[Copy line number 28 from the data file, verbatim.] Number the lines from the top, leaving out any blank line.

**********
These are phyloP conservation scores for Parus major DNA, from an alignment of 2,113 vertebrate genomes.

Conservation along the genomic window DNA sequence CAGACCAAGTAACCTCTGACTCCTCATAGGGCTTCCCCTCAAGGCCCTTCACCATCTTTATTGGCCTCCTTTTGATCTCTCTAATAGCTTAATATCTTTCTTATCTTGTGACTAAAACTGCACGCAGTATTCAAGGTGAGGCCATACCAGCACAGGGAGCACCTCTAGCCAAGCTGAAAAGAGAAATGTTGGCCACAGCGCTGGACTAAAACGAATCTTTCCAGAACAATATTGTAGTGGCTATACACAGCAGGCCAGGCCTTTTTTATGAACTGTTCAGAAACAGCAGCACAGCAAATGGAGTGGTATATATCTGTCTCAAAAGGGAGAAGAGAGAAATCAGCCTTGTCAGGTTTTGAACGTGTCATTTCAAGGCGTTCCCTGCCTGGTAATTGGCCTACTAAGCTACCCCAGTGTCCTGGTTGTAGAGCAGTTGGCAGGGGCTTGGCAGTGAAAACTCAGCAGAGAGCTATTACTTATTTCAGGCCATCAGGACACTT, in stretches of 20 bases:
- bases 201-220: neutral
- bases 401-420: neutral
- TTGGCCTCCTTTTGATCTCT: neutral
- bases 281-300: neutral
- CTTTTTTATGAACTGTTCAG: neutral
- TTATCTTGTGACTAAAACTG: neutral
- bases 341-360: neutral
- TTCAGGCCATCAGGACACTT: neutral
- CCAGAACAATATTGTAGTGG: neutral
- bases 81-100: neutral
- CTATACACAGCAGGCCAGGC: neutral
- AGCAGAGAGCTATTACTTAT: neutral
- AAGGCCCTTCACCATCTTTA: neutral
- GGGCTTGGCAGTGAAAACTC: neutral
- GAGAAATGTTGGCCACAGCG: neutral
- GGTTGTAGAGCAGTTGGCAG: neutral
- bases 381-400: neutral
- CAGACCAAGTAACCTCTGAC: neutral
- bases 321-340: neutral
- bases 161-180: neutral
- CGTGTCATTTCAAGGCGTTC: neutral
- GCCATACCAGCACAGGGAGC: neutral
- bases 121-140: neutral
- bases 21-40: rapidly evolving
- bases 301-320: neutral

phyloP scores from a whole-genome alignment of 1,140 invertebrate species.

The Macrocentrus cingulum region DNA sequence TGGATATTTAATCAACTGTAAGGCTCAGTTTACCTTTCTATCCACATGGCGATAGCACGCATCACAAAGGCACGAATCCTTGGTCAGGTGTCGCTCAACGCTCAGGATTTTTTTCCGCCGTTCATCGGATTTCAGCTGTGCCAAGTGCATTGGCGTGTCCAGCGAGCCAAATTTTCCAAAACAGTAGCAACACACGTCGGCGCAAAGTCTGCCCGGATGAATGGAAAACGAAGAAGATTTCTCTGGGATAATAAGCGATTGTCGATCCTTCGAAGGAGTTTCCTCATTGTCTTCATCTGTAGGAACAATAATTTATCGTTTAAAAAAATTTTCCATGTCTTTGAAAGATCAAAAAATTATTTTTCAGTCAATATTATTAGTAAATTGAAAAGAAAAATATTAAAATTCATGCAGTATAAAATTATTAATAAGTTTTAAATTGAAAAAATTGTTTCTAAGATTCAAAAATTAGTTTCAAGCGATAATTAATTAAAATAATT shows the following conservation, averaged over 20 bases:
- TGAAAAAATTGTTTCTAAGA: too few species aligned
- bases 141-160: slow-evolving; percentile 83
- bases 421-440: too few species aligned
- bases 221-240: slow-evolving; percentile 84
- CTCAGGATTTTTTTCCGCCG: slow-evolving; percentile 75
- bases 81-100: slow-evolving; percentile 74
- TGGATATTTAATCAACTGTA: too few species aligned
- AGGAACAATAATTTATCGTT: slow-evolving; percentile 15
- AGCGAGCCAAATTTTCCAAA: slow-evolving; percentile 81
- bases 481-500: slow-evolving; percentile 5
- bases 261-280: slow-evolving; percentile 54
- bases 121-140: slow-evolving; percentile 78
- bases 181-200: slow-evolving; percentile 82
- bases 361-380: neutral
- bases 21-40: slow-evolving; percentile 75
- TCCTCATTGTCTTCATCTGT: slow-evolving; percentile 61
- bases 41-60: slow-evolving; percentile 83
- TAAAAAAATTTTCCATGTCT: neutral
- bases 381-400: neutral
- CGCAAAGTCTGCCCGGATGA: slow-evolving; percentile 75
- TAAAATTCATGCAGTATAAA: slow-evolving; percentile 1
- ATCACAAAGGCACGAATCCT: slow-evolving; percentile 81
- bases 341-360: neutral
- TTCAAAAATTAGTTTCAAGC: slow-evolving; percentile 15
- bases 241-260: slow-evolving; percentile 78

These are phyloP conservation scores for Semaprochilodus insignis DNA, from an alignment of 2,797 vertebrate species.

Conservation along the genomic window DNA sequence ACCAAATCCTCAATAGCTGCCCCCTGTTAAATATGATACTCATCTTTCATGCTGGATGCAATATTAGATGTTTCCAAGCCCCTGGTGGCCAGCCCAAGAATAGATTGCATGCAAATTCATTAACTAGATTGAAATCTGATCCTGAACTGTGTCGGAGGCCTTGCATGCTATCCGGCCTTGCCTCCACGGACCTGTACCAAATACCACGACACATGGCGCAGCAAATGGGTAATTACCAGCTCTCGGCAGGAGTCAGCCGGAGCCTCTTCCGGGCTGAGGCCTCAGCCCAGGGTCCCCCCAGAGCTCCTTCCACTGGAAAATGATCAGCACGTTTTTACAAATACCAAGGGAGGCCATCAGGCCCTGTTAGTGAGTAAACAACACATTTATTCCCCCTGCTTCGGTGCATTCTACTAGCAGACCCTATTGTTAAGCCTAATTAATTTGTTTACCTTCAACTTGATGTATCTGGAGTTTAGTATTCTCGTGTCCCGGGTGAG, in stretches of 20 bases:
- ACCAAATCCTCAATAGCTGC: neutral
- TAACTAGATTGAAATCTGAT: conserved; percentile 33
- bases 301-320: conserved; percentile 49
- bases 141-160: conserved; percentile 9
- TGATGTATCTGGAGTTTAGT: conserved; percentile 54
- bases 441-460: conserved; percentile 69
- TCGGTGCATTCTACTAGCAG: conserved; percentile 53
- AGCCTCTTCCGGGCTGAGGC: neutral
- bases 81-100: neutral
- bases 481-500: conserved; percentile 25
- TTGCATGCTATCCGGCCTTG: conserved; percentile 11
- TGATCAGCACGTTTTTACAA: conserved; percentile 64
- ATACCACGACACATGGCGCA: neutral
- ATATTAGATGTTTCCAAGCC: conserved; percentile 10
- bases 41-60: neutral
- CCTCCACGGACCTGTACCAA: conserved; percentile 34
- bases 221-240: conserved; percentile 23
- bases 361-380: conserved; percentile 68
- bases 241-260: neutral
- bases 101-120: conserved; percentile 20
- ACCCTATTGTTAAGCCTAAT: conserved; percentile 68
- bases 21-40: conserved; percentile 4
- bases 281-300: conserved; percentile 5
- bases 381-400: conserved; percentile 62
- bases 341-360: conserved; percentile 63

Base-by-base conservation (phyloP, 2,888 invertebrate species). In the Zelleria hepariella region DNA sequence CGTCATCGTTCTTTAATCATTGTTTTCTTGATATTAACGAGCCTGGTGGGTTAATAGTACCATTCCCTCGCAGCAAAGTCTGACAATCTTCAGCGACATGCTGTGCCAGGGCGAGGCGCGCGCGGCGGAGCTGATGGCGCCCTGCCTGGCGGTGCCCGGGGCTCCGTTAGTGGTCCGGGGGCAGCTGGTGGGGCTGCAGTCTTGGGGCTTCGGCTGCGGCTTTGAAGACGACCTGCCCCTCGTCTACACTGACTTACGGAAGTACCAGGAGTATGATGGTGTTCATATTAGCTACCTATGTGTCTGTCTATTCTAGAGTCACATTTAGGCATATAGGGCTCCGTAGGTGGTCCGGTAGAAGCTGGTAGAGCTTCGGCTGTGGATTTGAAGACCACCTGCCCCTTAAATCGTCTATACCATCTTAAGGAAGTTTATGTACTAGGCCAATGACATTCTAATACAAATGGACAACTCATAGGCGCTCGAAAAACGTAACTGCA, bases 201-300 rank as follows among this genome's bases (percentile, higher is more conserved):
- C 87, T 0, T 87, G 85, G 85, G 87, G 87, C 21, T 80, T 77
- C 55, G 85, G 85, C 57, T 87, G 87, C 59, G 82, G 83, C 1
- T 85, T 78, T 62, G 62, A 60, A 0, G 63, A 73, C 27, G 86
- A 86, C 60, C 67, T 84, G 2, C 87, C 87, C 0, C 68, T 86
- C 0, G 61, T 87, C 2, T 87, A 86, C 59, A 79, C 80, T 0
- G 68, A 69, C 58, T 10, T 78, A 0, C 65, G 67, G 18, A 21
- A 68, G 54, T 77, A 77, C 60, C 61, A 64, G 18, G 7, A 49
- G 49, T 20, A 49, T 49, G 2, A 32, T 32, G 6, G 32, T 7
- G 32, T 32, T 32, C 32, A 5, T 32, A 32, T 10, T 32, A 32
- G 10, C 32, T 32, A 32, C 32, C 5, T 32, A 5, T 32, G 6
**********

phyloP scores from a whole-genome alignment of 1,140 invertebrate species.